Context: insurance, risk theory, marketing
Premiums are moneys paid by one party (the insured) to another (the insurer) as part of a contract whereby the insurer will compensate the insured in the event of loss generated by a particular risk. Thus if the risk is death, then the premiums will be paid for a life insurance policy.
What is most interesting is how the premiums are determined.
Mathematically, a premium principle is a function that transforms a random variable R (the loss) into a deterministic positively-valued number Π(R). This function has to satisfy certain properties, such as the premium for a deterministic loss (i.e. R is of a degenerate distribution), is the loss itself, and that premiums are subadditive.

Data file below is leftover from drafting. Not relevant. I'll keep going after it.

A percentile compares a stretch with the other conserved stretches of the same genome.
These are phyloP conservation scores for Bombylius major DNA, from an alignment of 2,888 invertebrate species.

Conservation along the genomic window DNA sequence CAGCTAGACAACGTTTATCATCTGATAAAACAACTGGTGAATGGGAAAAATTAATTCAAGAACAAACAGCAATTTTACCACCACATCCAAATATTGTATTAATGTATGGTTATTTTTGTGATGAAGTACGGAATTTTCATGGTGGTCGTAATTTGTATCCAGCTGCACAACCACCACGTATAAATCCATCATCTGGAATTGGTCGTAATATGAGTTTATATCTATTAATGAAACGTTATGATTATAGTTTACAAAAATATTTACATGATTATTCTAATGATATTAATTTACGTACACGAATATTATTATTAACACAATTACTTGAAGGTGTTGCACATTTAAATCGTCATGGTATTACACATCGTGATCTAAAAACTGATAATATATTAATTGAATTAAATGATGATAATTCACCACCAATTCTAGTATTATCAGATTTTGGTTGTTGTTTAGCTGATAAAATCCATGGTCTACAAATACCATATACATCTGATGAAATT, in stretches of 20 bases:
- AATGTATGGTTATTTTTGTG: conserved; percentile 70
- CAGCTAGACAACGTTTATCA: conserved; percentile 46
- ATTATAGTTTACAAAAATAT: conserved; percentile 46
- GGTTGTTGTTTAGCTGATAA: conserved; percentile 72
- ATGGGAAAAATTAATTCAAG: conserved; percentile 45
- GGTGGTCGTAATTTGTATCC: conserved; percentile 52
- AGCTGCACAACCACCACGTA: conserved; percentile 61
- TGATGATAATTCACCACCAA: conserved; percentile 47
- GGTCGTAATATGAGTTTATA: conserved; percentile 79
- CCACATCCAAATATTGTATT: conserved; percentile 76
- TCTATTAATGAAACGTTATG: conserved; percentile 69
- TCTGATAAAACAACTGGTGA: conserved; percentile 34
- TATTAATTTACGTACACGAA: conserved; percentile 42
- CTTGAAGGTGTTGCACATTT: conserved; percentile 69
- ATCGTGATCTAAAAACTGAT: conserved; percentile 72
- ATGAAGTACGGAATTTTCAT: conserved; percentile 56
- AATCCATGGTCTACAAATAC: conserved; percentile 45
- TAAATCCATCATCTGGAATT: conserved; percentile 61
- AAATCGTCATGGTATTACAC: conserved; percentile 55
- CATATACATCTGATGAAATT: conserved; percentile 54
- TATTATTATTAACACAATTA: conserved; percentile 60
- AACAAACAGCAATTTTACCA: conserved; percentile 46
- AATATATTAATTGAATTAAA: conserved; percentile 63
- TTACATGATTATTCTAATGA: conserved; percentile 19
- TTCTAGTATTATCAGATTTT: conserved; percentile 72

There are several functions that can be used as premium principles. Theoretically the simplest is the expected value principle, where Π(R) = (1 + λ) E(R), with λ being a risk loading to prevent ruin in cases of catastrophic claims.
Pricing of insurance products are driven by marketing pressures. Nobody is going to buy your policy if it is more expensive than others. So usually the marketing department will determine the most appropriate premiums to charge, and it is left to the risk managers (usually the actuaries) to figure out a way that would ensure that the company does not ruin.